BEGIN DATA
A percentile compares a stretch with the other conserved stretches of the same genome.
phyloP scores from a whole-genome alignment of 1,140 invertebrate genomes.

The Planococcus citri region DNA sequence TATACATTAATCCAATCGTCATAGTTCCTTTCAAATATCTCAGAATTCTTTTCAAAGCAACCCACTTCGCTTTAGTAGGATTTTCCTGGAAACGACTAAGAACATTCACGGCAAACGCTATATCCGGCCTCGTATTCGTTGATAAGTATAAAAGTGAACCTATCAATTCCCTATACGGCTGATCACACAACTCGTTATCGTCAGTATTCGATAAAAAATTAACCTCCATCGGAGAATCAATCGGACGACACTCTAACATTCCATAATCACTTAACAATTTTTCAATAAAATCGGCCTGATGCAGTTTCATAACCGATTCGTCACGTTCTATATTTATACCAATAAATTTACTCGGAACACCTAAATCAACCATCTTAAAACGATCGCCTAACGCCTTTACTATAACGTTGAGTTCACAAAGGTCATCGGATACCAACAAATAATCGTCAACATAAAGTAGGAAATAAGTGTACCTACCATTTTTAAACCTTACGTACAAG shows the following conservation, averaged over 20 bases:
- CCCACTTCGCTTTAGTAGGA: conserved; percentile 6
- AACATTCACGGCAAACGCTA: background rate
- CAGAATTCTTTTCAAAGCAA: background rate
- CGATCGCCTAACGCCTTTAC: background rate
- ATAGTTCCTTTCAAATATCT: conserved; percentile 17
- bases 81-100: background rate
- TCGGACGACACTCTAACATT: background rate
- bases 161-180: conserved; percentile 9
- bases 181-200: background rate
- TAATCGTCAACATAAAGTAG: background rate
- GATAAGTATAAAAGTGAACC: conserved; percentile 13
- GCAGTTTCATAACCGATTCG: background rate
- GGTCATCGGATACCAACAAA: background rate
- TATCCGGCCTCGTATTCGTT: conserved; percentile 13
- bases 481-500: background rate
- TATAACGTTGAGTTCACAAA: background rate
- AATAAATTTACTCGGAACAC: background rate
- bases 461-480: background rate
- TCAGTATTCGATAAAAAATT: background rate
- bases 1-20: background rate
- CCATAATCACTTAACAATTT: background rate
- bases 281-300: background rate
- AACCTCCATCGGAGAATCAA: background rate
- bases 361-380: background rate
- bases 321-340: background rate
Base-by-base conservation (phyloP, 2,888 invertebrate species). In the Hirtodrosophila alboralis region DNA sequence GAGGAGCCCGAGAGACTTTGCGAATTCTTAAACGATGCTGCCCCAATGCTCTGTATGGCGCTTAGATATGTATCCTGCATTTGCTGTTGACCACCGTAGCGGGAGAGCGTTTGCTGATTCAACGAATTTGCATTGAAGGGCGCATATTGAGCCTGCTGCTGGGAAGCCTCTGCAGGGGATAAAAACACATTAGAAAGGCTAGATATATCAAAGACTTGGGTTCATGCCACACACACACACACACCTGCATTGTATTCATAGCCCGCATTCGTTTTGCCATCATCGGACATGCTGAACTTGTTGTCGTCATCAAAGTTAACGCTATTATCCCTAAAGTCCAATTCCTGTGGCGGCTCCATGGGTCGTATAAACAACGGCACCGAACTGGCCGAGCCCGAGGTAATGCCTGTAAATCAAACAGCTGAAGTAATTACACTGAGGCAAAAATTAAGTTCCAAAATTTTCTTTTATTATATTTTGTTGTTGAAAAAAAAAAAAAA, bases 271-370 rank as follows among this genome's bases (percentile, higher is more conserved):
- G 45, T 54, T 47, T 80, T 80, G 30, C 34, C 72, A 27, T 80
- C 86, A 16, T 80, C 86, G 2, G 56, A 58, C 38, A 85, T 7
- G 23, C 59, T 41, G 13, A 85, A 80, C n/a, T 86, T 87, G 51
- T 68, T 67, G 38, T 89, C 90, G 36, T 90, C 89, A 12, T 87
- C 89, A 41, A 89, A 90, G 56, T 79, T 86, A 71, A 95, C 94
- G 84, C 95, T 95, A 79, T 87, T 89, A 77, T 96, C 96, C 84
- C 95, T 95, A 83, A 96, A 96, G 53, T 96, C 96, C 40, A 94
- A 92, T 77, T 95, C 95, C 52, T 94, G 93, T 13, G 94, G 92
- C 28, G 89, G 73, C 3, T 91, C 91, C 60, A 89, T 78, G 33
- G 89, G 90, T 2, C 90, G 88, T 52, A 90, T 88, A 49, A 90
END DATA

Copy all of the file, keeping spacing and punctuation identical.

A percentile compares a stretch with the other conserved stretches of the same genome.
phyloP scores from a whole-genome alignment of 1,140 invertebrate genomes.

The Planococcus citri region DNA sequence TATACATTAATCCAATCGTCATAGTTCCTTTCAAATATCTCAGAATTCTTTTCAAAGCAACCCACTTCGCTTTAGTAGGATTTTCCTGGAAACGACTAAGAACATTCACGGCAAACGCTATATCCGGCCTCGTATTCGTTGATAAGTATAAAAGTGAACCTATCAATTCCCTATACGGCTGATCACACAACTCGTTATCGTCAGTATTCGATAAAAAATTAACCTCCATCGGAGAATCAATCGGACGACACTCTAACATTCCATAATCACTTAACAATTTTTCAATAAAATCGGCCTGATGCAGTTTCATAACCGATTCGTCACGTTCTATATTTATACCAATAAATTTACTCGGAACACCTAAATCAACCATCTTAAAACGATCGCCTAACGCCTTTACTATAACGTTGAGTTCACAAAGGTCATCGGATACCAACAAATAATCGTCAACATAAAGTAGGAAATAAGTGTACCTACCATTTTTAAACCTTACGTACAAG shows the following conservation, averaged over 20 bases:
- CCCACTTCGCTTTAGTAGGA: conserved; percentile 6
- AACATTCACGGCAAACGCTA: background rate
- CAGAATTCTTTTCAAAGCAA: background rate
- CGATCGCCTAACGCCTTTAC: background rate
- ATAGTTCCTTTCAAATATCT: conserved; percentile 17
- bases 81-100: background rate
- TCGGACGACACTCTAACATT: background rate
- bases 161-180: conserved; percentile 9
- bases 181-200: background rate
- TAATCGTCAACATAAAGTAG: background rate
- GATAAGTATAAAAGTGAACC: conserved; percentile 13
- GCAGTTTCATAACCGATTCG: background rate
- GGTCATCGGATACCAACAAA: background rate
- TATCCGGCCTCGTATTCGTT: conserved; percentile 13
- bases 481-500: background rate
- TATAACGTTGAGTTCACAAA: background rate
- AATAAATTTACTCGGAACAC: background rate
- bases 461-480: background rate
- TCAGTATTCGATAAAAAATT: background rate
- bases 1-20: background rate
- CCATAATCACTTAACAATTT: background rate
- bases 281-300: background rate
- AACCTCCATCGGAGAATCAA: background rate
- bases 361-380: background rate
- bases 321-340: background rate
Base-by-base conservation (phyloP, 2,888 invertebrate species). In the Hirtodrosophila alboralis region DNA sequence GAGGAGCCCGAGAGACTTTGCGAATTCTTAAACGATGCTGCCCCAATGCTCTGTATGGCGCTTAGATATGTATCCTGCATTTGCTGTTGACCACCGTAGCGGGAGAGCGTTTGCTGATTCAACGAATTTGCATTGAAGGGCGCATATTGAGCCTGCTGCTGGGAAGCCTCTGCAGGGGATAAAAACACATTAGAAAGGCTAGATATATCAAAGACTTGGGTTCATGCCACACACACACACACACCTGCATTGTATTCATAGCCCGCATTCGTTTTGCCATCATCGGACATGCTGAACTTGTTGTCGTCATCAAAGTTAACGCTATTATCCCTAAAGTCCAATTCCTGTGGCGGCTCCATGGGTCGTATAAACAACGGCACCGAACTGGCCGAGCCCGAGGTAATGCCTGTAAATCAAACAGCTGAAGTAATTACACTGAGGCAAAAATTAAGTTCCAAAATTTTCTTTTATTATATTTTGTTGTTGAAAAAAAAAAAAAA, bases 271-370 rank as follows among this genome's bases (percentile, higher is more conserved):
- G 45, T 54, T 47, T 80, T 80, G 30, C 34, C 72, A 27, T 80
- C 86, A 16, T 80, C 86, G 2, G 56, A 58, C 38, A 85, T 7
- G 23, C 59, T 41, G 13, A 85, A 80, C n/a, T 86, T 87, G 51
- T 68, T 67, G 38, T 89, C 90, G 36, T 90, C 89, A 12, T 87
- C 89, A 41, A 89, A 90, G 56, T 79, T 86, A 71, A 95, C 94
- G 84, C 95, T 95, A 79, T 87, T 89, A 77, T 96, C 96, C 84
- C 95, T 95, A 83, A 96, A 96, G 53, T 96, C 96, C 40, A 94
- A 92, T 77, T 95, C 95, C 52, T 94, G 93, T 13, G 94, G 92
- C 28, G 89, G 73, C 3, T 91, C 91, C 60, A 89, T 78, G 33
- G 89, G 90, T 2, C 90, G 88, T 52, A 90, T 88, A 49, A 90